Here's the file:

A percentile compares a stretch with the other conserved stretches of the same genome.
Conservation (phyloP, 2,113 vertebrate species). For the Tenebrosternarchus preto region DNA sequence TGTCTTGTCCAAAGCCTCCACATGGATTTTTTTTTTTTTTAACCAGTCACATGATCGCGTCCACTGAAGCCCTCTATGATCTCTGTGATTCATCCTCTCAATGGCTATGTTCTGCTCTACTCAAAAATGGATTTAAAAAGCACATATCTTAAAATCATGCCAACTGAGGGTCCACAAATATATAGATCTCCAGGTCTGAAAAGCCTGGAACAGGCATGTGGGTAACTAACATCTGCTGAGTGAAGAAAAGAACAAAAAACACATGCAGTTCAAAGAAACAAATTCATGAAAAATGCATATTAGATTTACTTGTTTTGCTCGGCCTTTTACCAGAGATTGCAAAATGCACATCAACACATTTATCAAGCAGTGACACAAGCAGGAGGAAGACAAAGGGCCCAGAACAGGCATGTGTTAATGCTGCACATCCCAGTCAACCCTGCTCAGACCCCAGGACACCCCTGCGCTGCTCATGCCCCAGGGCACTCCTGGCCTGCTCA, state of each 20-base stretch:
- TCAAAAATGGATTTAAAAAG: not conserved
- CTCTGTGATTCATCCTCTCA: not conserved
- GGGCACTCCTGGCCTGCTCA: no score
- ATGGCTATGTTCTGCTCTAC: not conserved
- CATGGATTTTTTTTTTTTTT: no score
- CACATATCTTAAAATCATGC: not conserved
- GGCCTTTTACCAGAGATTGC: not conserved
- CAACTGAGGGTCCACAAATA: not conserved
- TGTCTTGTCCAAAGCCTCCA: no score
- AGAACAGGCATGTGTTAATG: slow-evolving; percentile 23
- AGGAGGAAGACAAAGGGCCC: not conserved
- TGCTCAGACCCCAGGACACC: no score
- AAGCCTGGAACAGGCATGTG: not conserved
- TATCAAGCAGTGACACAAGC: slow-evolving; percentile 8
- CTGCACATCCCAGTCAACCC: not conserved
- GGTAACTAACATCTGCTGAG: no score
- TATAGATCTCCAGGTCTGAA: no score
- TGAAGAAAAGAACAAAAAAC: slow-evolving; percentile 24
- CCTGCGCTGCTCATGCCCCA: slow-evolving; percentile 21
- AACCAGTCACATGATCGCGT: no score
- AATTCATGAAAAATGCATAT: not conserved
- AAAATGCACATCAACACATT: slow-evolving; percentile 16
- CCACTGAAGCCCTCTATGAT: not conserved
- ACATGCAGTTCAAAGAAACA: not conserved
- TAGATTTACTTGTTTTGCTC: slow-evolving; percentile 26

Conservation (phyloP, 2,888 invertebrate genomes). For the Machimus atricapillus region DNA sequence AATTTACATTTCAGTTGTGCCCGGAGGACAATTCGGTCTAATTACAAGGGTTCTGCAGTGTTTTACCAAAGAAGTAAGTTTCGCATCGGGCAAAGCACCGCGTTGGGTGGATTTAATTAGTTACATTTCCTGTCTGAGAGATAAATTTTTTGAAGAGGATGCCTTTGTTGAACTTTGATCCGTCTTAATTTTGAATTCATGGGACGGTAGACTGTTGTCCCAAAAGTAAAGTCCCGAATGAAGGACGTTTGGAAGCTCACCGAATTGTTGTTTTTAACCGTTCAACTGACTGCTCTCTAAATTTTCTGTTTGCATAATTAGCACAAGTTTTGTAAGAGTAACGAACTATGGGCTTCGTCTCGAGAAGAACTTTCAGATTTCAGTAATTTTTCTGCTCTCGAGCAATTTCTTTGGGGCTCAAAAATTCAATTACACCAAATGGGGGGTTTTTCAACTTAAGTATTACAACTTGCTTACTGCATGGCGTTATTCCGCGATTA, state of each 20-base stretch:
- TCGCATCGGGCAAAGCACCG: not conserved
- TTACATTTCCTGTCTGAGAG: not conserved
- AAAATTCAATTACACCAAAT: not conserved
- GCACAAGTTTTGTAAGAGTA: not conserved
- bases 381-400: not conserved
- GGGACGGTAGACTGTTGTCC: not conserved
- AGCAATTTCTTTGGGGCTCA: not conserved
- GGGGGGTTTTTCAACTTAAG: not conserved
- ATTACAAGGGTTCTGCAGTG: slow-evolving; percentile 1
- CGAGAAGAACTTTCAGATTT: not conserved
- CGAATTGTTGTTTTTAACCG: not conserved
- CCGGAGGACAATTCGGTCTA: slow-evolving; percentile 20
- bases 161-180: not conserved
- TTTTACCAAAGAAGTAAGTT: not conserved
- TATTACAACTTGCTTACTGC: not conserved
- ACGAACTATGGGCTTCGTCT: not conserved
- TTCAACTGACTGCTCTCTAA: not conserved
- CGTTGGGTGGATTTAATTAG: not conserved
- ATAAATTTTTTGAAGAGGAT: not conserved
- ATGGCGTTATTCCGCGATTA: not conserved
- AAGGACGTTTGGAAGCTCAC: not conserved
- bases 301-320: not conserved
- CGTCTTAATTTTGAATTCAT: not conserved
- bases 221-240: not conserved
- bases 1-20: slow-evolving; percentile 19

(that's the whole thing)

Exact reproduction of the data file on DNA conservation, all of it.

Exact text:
A percentile compares a stretch with the other conserved stretches of the same genome.
Conservation (phyloP, 2,113 vertebrate species). For the Tenebrosternarchus preto region DNA sequence TGTCTTGTCCAAAGCCTCCACATGGATTTTTTTTTTTTTTAACCAGTCACATGATCGCGTCCACTGAAGCCCTCTATGATCTCTGTGATTCATCCTCTCAATGGCTATGTTCTGCTCTACTCAAAAATGGATTTAAAAAGCACATATCTTAAAATCATGCCAACTGAGGGTCCACAAATATATAGATCTCCAGGTCTGAAAAGCCTGGAACAGGCATGTGGGTAACTAACATCTGCTGAGTGAAGAAAAGAACAAAAAACACATGCAGTTCAAAGAAACAAATTCATGAAAAATGCATATTAGATTTACTTGTTTTGCTCGGCCTTTTACCAGAGATTGCAAAATGCACATCAACACATTTATCAAGCAGTGACACAAGCAGGAGGAAGACAAAGGGCCCAGAACAGGCATGTGTTAATGCTGCACATCCCAGTCAACCCTGCTCAGACCCCAGGACACCCCTGCGCTGCTCATGCCCCAGGGCACTCCTGGCCTGCTCA, state of each 20-base stretch:
- TCAAAAATGGATTTAAAAAG: not conserved
- CTCTGTGATTCATCCTCTCA: not conserved
- GGGCACTCCTGGCCTGCTCA: no score
- ATGGCTATGTTCTGCTCTAC: not conserved
- CATGGATTTTTTTTTTTTTT: no score
- CACATATCTTAAAATCATGC: not conserved
- GGCCTTTTACCAGAGATTGC: not conserved
- CAACTGAGGGTCCACAAATA: not conserved
- TGTCTTGTCCAAAGCCTCCA: no score
- AGAACAGGCATGTGTTAATG: slow-evolving; percentile 23
- AGGAGGAAGACAAAGGGCCC: not conserved
- TGCTCAGACCCCAGGACACC: no score
- AAGCCTGGAACAGGCATGTG: not conserved
- TATCAAGCAGTGACACAAGC: slow-evolving; percentile 8
- CTGCACATCCCAGTCAACCC: not conserved
- GGTAACTAACATCTGCTGAG: no score
- TATAGATCTCCAGGTCTGAA: no score
- TGAAGAAAAGAACAAAAAAC: slow-evolving; percentile 24
- CCTGCGCTGCTCATGCCCCA: slow-evolving; percentile 21
- AACCAGTCACATGATCGCGT: no score
- AATTCATGAAAAATGCATAT: not conserved
- AAAATGCACATCAACACATT: slow-evolving; percentile 16
- CCACTGAAGCCCTCTATGAT: not conserved
- ACATGCAGTTCAAAGAAACA: not conserved
- TAGATTTACTTGTTTTGCTC: slow-evolving; percentile 26

Conservation (phyloP, 2,888 invertebrate genomes). For the Machimus atricapillus region DNA sequence AATTTACATTTCAGTTGTGCCCGGAGGACAATTCGGTCTAATTACAAGGGTTCTGCAGTGTTTTACCAAAGAAGTAAGTTTCGCATCGGGCAAAGCACCGCGTTGGGTGGATTTAATTAGTTACATTTCCTGTCTGAGAGATAAATTTTTTGAAGAGGATGCCTTTGTTGAACTTTGATCCGTCTTAATTTTGAATTCATGGGACGGTAGACTGTTGTCCCAAAAGTAAAGTCCCGAATGAAGGACGTTTGGAAGCTCACCGAATTGTTGTTTTTAACCGTTCAACTGACTGCTCTCTAAATTTTCTGTTTGCATAATTAGCACAAGTTTTGTAAGAGTAACGAACTATGGGCTTCGTCTCGAGAAGAACTTTCAGATTTCAGTAATTTTTCTGCTCTCGAGCAATTTCTTTGGGGCTCAAAAATTCAATTACACCAAATGGGGGGTTTTTCAACTTAAGTATTACAACTTGCTTACTGCATGGCGTTATTCCGCGATTA, state of each 20-base stretch:
- TCGCATCGGGCAAAGCACCG: not conserved
- TTACATTTCCTGTCTGAGAG: not conserved
- AAAATTCAATTACACCAAAT: not conserved
- GCACAAGTTTTGTAAGAGTA: not conserved
- bases 381-400: not conserved
- GGGACGGTAGACTGTTGTCC: not conserved
- AGCAATTTCTTTGGGGCTCA: not conserved
- GGGGGGTTTTTCAACTTAAG: not conserved
- ATTACAAGGGTTCTGCAGTG: slow-evolving; percentile 1
- CGAGAAGAACTTTCAGATTT: not conserved
- CGAATTGTTGTTTTTAACCG: not conserved
- CCGGAGGACAATTCGGTCTA: slow-evolving; percentile 20
- bases 161-180: not conserved
- TTTTACCAAAGAAGTAAGTT: not conserved
- TATTACAACTTGCTTACTGC: not conserved
- ACGAACTATGGGCTTCGTCT: not conserved
- TTCAACTGACTGCTCTCTAA: not conserved
- CGTTGGGTGGATTTAATTAG: not conserved
- ATAAATTTTTTGAAGAGGAT: not conserved
- ATGGCGTTATTCCGCGATTA: not conserved
- AAGGACGTTTGGAAGCTCAC: not conserved
- bases 301-320: not conserved
- CGTCTTAATTTTGAATTCAT: not conserved
- bases 221-240: not conserved
- bases 1-20: slow-evolving; percentile 19